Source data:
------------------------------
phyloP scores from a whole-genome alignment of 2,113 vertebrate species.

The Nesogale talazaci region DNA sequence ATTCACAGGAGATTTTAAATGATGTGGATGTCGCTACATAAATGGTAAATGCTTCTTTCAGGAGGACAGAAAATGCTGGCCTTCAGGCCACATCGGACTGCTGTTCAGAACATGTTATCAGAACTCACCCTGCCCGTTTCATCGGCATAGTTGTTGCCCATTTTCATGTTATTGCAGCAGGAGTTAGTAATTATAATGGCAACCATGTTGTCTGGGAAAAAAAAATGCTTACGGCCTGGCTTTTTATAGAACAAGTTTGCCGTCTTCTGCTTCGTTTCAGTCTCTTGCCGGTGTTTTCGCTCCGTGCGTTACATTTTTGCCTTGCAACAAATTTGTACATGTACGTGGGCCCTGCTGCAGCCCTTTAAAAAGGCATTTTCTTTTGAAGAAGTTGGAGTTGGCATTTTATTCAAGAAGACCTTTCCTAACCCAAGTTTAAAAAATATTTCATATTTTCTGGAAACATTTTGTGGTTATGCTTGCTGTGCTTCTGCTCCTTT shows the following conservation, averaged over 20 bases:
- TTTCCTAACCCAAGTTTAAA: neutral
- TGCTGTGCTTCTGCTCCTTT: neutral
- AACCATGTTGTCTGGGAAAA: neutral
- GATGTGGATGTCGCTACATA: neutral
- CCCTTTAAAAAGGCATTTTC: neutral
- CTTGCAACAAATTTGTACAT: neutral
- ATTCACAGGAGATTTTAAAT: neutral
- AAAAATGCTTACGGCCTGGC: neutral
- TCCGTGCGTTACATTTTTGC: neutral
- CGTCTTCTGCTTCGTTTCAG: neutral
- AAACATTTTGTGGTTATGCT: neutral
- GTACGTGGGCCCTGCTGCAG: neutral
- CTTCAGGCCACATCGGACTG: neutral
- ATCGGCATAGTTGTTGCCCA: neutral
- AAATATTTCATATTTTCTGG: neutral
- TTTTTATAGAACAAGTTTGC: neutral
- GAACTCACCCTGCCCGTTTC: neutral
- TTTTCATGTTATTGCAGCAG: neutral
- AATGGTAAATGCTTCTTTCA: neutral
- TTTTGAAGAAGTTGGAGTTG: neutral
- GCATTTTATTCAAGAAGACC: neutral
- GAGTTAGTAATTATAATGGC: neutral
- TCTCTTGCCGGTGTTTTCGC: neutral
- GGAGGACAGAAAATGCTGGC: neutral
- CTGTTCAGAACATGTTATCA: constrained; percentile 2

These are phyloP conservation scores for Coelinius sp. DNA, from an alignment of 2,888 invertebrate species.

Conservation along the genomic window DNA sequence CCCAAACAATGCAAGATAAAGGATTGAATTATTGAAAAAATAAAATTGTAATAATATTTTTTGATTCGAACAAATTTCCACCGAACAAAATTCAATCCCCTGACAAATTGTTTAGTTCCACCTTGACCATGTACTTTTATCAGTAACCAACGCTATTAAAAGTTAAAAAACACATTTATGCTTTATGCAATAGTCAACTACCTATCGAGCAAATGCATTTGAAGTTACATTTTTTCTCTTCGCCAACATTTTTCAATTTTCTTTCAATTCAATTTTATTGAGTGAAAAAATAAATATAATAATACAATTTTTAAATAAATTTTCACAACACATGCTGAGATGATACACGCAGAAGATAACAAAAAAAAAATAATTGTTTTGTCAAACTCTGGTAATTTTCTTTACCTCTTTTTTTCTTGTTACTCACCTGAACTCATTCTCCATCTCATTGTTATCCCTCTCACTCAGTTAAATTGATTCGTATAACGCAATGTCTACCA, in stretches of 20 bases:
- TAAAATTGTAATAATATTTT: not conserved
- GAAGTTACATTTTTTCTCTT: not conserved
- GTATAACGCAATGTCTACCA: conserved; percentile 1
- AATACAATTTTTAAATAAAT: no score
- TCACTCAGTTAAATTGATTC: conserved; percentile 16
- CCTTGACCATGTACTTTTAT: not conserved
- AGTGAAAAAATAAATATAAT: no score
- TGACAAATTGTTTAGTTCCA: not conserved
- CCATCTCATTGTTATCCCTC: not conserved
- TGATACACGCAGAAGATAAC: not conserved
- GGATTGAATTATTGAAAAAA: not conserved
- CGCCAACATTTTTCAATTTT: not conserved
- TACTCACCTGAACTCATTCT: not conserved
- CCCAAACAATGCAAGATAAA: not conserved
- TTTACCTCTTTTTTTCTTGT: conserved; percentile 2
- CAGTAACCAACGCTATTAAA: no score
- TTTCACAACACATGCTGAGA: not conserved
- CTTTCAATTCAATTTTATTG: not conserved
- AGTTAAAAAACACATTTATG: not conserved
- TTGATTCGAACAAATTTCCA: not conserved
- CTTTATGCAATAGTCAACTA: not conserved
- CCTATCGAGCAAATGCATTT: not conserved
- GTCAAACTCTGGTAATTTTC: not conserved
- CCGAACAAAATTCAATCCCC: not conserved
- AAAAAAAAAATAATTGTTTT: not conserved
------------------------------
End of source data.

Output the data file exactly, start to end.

phyloP scores from a whole-genome alignment of 2,113 vertebrate species.

The Nesogale talazaci region DNA sequence ATTCACAGGAGATTTTAAATGATGTGGATGTCGCTACATAAATGGTAAATGCTTCTTTCAGGAGGACAGAAAATGCTGGCCTTCAGGCCACATCGGACTGCTGTTCAGAACATGTTATCAGAACTCACCCTGCCCGTTTCATCGGCATAGTTGTTGCCCATTTTCATGTTATTGCAGCAGGAGTTAGTAATTATAATGGCAACCATGTTGTCTGGGAAAAAAAAATGCTTACGGCCTGGCTTTTTATAGAACAAGTTTGCCGTCTTCTGCTTCGTTTCAGTCTCTTGCCGGTGTTTTCGCTCCGTGCGTTACATTTTTGCCTTGCAACAAATTTGTACATGTACGTGGGCCCTGCTGCAGCCCTTTAAAAAGGCATTTTCTTTTGAAGAAGTTGGAGTTGGCATTTTATTCAAGAAGACCTTTCCTAACCCAAGTTTAAAAAATATTTCATATTTTCTGGAAACATTTTGTGGTTATGCTTGCTGTGCTTCTGCTCCTTT shows the following conservation, averaged over 20 bases:
- TTTCCTAACCCAAGTTTAAA: neutral
- TGCTGTGCTTCTGCTCCTTT: neutral
- AACCATGTTGTCTGGGAAAA: neutral
- GATGTGGATGTCGCTACATA: neutral
- CCCTTTAAAAAGGCATTTTC: neutral
- CTTGCAACAAATTTGTACAT: neutral
- ATTCACAGGAGATTTTAAAT: neutral
- AAAAATGCTTACGGCCTGGC: neutral
- TCCGTGCGTTACATTTTTGC: neutral
- CGTCTTCTGCTTCGTTTCAG: neutral
- AAACATTTTGTGGTTATGCT: neutral
- GTACGTGGGCCCTGCTGCAG: neutral
- CTTCAGGCCACATCGGACTG: neutral
- ATCGGCATAGTTGTTGCCCA: neutral
- AAATATTTCATATTTTCTGG: neutral
- TTTTTATAGAACAAGTTTGC: neutral
- GAACTCACCCTGCCCGTTTC: neutral
- TTTTCATGTTATTGCAGCAG: neutral
- AATGGTAAATGCTTCTTTCA: neutral
- TTTTGAAGAAGTTGGAGTTG: neutral
- GCATTTTATTCAAGAAGACC: neutral
- GAGTTAGTAATTATAATGGC: neutral
- TCTCTTGCCGGTGTTTTCGC: neutral
- GGAGGACAGAAAATGCTGGC: neutral
- CTGTTCAGAACATGTTATCA: constrained; percentile 2

These are phyloP conservation scores for Coelinius sp. DNA, from an alignment of 2,888 invertebrate species.

Conservation along the genomic window DNA sequence CCCAAACAATGCAAGATAAAGGATTGAATTATTGAAAAAATAAAATTGTAATAATATTTTTTGATTCGAACAAATTTCCACCGAACAAAATTCAATCCCCTGACAAATTGTTTAGTTCCACCTTGACCATGTACTTTTATCAGTAACCAACGCTATTAAAAGTTAAAAAACACATTTATGCTTTATGCAATAGTCAACTACCTATCGAGCAAATGCATTTGAAGTTACATTTTTTCTCTTCGCCAACATTTTTCAATTTTCTTTCAATTCAATTTTATTGAGTGAAAAAATAAATATAATAATACAATTTTTAAATAAATTTTCACAACACATGCTGAGATGATACACGCAGAAGATAACAAAAAAAAAATAATTGTTTTGTCAAACTCTGGTAATTTTCTTTACCTCTTTTTTTCTTGTTACTCACCTGAACTCATTCTCCATCTCATTGTTATCCCTCTCACTCAGTTAAATTGATTCGTATAACGCAATGTCTACCA, in stretches of 20 bases:
- TAAAATTGTAATAATATTTT: not conserved
- GAAGTTACATTTTTTCTCTT: not conserved
- GTATAACGCAATGTCTACCA: conserved; percentile 1
- AATACAATTTTTAAATAAAT: no score
- TCACTCAGTTAAATTGATTC: conserved; percentile 16
- CCTTGACCATGTACTTTTAT: not conserved
- AGTGAAAAAATAAATATAAT: no score
- TGACAAATTGTTTAGTTCCA: not conserved
- CCATCTCATTGTTATCCCTC: not conserved
- TGATACACGCAGAAGATAAC: not conserved
- GGATTGAATTATTGAAAAAA: not conserved
- CGCCAACATTTTTCAATTTT: not conserved
- TACTCACCTGAACTCATTCT: not conserved
- CCCAAACAATGCAAGATAAA: not conserved
- TTTACCTCTTTTTTTCTTGT: conserved; percentile 2
- CAGTAACCAACGCTATTAAA: no score
- TTTCACAACACATGCTGAGA: not conserved
- CTTTCAATTCAATTTTATTG: not conserved
- AGTTAAAAAACACATTTATG: not conserved
- TTGATTCGAACAAATTTCCA: not conserved
- CTTTATGCAATAGTCAACTA: not conserved
- CCTATCGAGCAAATGCATTT: not conserved
- GTCAAACTCTGGTAATTTTC: not conserved
- CCGAACAAAATTCAATCCCC: not conserved
- AAAAAAAAAATAATTGTTTT: not conserved